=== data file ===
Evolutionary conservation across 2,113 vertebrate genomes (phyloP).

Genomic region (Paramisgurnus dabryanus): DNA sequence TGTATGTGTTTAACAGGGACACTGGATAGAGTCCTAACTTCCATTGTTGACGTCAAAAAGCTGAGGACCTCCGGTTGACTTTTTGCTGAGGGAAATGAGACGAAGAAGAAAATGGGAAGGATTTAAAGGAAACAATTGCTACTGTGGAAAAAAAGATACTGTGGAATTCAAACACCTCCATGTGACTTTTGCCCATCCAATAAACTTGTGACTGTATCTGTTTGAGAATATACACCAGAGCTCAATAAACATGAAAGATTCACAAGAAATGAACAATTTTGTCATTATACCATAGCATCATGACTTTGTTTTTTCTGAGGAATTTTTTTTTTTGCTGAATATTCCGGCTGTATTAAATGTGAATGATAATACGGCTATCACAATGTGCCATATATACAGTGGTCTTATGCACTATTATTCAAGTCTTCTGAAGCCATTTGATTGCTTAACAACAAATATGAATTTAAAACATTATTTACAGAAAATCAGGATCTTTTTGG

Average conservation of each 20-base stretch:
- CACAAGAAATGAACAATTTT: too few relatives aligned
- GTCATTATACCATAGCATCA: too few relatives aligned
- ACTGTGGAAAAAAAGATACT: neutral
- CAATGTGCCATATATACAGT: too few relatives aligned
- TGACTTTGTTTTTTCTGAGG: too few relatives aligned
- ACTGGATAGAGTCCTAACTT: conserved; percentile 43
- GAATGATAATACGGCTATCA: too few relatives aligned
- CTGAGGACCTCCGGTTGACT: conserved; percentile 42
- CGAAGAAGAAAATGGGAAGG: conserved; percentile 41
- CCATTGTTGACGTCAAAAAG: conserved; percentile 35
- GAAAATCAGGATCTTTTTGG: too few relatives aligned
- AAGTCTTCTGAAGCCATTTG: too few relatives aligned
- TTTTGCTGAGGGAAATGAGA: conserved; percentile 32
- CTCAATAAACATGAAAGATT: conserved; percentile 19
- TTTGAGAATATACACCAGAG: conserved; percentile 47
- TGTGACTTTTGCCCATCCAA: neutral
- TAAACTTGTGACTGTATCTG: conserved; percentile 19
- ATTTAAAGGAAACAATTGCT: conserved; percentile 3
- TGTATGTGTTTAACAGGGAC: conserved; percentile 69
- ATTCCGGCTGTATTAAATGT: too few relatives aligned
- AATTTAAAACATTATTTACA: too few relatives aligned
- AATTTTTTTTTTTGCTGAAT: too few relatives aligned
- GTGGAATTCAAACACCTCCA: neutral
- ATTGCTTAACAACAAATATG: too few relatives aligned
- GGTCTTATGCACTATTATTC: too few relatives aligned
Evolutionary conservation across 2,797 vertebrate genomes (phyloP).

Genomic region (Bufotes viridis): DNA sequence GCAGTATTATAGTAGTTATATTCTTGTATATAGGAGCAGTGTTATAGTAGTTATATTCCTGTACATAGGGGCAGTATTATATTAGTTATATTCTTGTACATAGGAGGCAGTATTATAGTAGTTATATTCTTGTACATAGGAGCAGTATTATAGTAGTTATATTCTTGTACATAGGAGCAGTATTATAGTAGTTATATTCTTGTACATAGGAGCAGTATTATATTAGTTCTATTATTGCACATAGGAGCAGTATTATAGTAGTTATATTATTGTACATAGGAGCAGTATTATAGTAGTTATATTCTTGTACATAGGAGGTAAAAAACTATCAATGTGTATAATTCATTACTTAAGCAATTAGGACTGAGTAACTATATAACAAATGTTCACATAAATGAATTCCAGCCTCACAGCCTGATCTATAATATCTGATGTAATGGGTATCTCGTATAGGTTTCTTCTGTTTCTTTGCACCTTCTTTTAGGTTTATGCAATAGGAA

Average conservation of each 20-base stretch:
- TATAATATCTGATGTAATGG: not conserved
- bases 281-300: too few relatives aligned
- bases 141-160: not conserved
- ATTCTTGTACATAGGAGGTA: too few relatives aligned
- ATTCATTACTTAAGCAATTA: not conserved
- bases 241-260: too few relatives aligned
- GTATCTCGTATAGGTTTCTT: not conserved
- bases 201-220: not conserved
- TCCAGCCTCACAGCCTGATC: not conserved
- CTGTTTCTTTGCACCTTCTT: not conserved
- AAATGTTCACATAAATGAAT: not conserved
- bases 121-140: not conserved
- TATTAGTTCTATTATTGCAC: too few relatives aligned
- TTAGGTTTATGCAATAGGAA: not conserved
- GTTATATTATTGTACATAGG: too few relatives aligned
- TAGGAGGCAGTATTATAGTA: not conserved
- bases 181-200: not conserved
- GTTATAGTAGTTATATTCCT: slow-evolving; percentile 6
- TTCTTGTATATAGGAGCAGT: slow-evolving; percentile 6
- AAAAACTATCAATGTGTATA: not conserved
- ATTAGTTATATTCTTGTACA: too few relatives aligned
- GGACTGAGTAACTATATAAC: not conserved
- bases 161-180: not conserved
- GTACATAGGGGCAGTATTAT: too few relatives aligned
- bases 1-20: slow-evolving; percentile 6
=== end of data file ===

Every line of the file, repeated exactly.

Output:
Evolutionary conservation across 2,113 vertebrate genomes (phyloP).

Genomic region (Paramisgurnus dabryanus): DNA sequence TGTATGTGTTTAACAGGGACACTGGATAGAGTCCTAACTTCCATTGTTGACGTCAAAAAGCTGAGGACCTCCGGTTGACTTTTTGCTGAGGGAAATGAGACGAAGAAGAAAATGGGAAGGATTTAAAGGAAACAATTGCTACTGTGGAAAAAAAGATACTGTGGAATTCAAACACCTCCATGTGACTTTTGCCCATCCAATAAACTTGTGACTGTATCTGTTTGAGAATATACACCAGAGCTCAATAAACATGAAAGATTCACAAGAAATGAACAATTTTGTCATTATACCATAGCATCATGACTTTGTTTTTTCTGAGGAATTTTTTTTTTTGCTGAATATTCCGGCTGTATTAAATGTGAATGATAATACGGCTATCACAATGTGCCATATATACAGTGGTCTTATGCACTATTATTCAAGTCTTCTGAAGCCATTTGATTGCTTAACAACAAATATGAATTTAAAACATTATTTACAGAAAATCAGGATCTTTTTGG

Average conservation of each 20-base stretch:
- CACAAGAAATGAACAATTTT: too few relatives aligned
- GTCATTATACCATAGCATCA: too few relatives aligned
- ACTGTGGAAAAAAAGATACT: neutral
- CAATGTGCCATATATACAGT: too few relatives aligned
- TGACTTTGTTTTTTCTGAGG: too few relatives aligned
- ACTGGATAGAGTCCTAACTT: conserved; percentile 43
- GAATGATAATACGGCTATCA: too few relatives aligned
- CTGAGGACCTCCGGTTGACT: conserved; percentile 42
- CGAAGAAGAAAATGGGAAGG: conserved; percentile 41
- CCATTGTTGACGTCAAAAAG: conserved; percentile 35
- GAAAATCAGGATCTTTTTGG: too few relatives aligned
- AAGTCTTCTGAAGCCATTTG: too few relatives aligned
- TTTTGCTGAGGGAAATGAGA: conserved; percentile 32
- CTCAATAAACATGAAAGATT: conserved; percentile 19
- TTTGAGAATATACACCAGAG: conserved; percentile 47
- TGTGACTTTTGCCCATCCAA: neutral
- TAAACTTGTGACTGTATCTG: conserved; percentile 19
- ATTTAAAGGAAACAATTGCT: conserved; percentile 3
- TGTATGTGTTTAACAGGGAC: conserved; percentile 69
- ATTCCGGCTGTATTAAATGT: too few relatives aligned
- AATTTAAAACATTATTTACA: too few relatives aligned
- AATTTTTTTTTTTGCTGAAT: too few relatives aligned
- GTGGAATTCAAACACCTCCA: neutral
- ATTGCTTAACAACAAATATG: too few relatives aligned
- GGTCTTATGCACTATTATTC: too few relatives aligned
Evolutionary conservation across 2,797 vertebrate genomes (phyloP).

Genomic region (Bufotes viridis): DNA sequence GCAGTATTATAGTAGTTATATTCTTGTATATAGGAGCAGTGTTATAGTAGTTATATTCCTGTACATAGGGGCAGTATTATATTAGTTATATTCTTGTACATAGGAGGCAGTATTATAGTAGTTATATTCTTGTACATAGGAGCAGTATTATAGTAGTTATATTCTTGTACATAGGAGCAGTATTATAGTAGTTATATTCTTGTACATAGGAGCAGTATTATATTAGTTCTATTATTGCACATAGGAGCAGTATTATAGTAGTTATATTATTGTACATAGGAGCAGTATTATAGTAGTTATATTCTTGTACATAGGAGGTAAAAAACTATCAATGTGTATAATTCATTACTTAAGCAATTAGGACTGAGTAACTATATAACAAATGTTCACATAAATGAATTCCAGCCTCACAGCCTGATCTATAATATCTGATGTAATGGGTATCTCGTATAGGTTTCTTCTGTTTCTTTGCACCTTCTTTTAGGTTTATGCAATAGGAA

Average conservation of each 20-base stretch:
- TATAATATCTGATGTAATGG: not conserved
- bases 281-300: too few relatives aligned
- bases 141-160: not conserved
- ATTCTTGTACATAGGAGGTA: too few relatives aligned
- ATTCATTACTTAAGCAATTA: not conserved
- bases 241-260: too few relatives aligned
- GTATCTCGTATAGGTTTCTT: not conserved
- bases 201-220: not conserved
- TCCAGCCTCACAGCCTGATC: not conserved
- CTGTTTCTTTGCACCTTCTT: not conserved
- AAATGTTCACATAAATGAAT: not conserved
- bases 121-140: not conserved
- TATTAGTTCTATTATTGCAC: too few relatives aligned
- TTAGGTTTATGCAATAGGAA: not conserved
- GTTATATTATTGTACATAGG: too few relatives aligned
- TAGGAGGCAGTATTATAGTA: not conserved
- bases 181-200: not conserved
- GTTATAGTAGTTATATTCCT: slow-evolving; percentile 6
- TTCTTGTATATAGGAGCAGT: slow-evolving; percentile 6
- AAAAACTATCAATGTGTATA: not conserved
- ATTAGTTATATTCTTGTACA: too few relatives aligned
- GGACTGAGTAACTATATAAC: not conserved
- bases 161-180: not conserved
- GTACATAGGGGCAGTATTAT: too few relatives aligned
- bases 1-20: slow-evolving; percentile 6